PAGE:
It is this flexibility that keeps Raffles Education at the top of their game. Besides gathering feedback from teachers and industry partners every two years, the college makes it a priority to speak to students to ensure that the curriculum serves their needs and exceeds their expectations. The institution also doesn’t shy away from making revisions to maintain industry relevance, while leaving room for students to be creative, innovative and entrepreneurial.
Spinelli, who continues to teach classes despite his many responsibilities, keeps a close relationship with his students as a way to not only assess the quality of the curriculum, but also better understand them as individuals. “It is important to engage with the students to understand their individual motivations in relation to their future aspirations. Through teaching, I constantly and continuously pick up nuances and identify their unique learning requirements as first-hand feedback. To remain relevant to students over time, such information enables me, as an educator, to further enhance my teaching methodologies,” he says.
As a result, he has produced a multitude of top graduates, who have won countless fashion competitions and gone on to establish some of the foremost independent fashion brands in Singapore, such as Sven Tan and Kane Tan of In Good Company, and Sean Loh and Sheila Agatha Wijaya of Sean Sheila.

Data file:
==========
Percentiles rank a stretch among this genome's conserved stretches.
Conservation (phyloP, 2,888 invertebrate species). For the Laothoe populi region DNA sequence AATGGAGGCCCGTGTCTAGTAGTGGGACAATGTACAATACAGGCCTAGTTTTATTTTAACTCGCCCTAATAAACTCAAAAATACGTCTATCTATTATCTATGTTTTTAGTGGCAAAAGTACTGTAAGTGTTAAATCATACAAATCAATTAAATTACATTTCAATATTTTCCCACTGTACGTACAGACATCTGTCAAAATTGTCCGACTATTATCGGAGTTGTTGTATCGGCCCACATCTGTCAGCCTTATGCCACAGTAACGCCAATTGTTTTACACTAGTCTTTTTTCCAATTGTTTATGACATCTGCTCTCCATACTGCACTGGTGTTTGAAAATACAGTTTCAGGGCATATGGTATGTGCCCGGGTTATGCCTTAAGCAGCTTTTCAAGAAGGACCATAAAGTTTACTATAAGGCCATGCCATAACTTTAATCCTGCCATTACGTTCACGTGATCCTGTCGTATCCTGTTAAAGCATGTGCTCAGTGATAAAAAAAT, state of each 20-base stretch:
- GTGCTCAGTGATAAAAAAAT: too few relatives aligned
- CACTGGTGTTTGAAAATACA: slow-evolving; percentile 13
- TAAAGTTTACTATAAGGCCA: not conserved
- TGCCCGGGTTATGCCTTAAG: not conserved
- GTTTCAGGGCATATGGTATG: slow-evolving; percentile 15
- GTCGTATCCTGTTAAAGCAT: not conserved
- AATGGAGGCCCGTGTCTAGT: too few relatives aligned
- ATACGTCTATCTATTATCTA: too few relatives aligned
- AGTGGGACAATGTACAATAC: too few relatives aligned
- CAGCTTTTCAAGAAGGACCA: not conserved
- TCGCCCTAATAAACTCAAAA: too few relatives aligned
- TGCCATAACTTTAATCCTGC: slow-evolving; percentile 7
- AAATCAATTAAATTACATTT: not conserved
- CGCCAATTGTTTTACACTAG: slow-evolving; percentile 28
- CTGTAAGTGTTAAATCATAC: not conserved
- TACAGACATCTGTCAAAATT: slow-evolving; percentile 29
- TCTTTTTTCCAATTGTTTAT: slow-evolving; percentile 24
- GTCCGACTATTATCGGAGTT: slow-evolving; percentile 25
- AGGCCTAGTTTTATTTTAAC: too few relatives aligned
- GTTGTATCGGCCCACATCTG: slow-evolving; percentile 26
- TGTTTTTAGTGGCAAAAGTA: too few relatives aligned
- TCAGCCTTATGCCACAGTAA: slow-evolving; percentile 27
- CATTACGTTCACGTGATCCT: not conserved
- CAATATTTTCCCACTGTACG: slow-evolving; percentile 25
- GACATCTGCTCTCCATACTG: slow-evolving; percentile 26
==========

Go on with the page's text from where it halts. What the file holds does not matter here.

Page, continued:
Most recently, Ma Renee Angela Esquillo De Guzman, a Raffles Fashion Designer, clinched the prestigious Lectra Special Award at the 2018 International Lab of Mittelmoda Fashion Award. Meanwhile, back home, Andrew Low, current student, bagged this year’s Harper’s Bazaar Asia New Generation Fashion Award.
Sean Loh, a Fashion Design alumnus, recalls, “Professor Joe Spinelli was the most memorable figure during my studies at Raffles. His hands-on approach with the students truly inspires us to be better at our craft.” These alumni are a testament to the efficacy and superiority of Raffles Education’s learning culture, providing a safe yet challenging space that pushes them to grow and hone their craft. The work environment at Raffles mirrors that of professional design organisations, which allows students to get used to the culture and assimilate themselves into the “real world” effortlessly upon graduation.
“This studio culture promotes constant dialogue between students and the mentor, similar to the working relationship between designers and their supervisors or clients. It is a professional, two-way communication over a topic of interest without preconceived limitations or defined boundaries,” explains Spinelli.
Sally Tay, who is currently pursuing an advanced diploma in interior design, shares that one of the ways the college equips its students is by getting them to learn with speed, which prepares them for the competitive, fast-paced working world.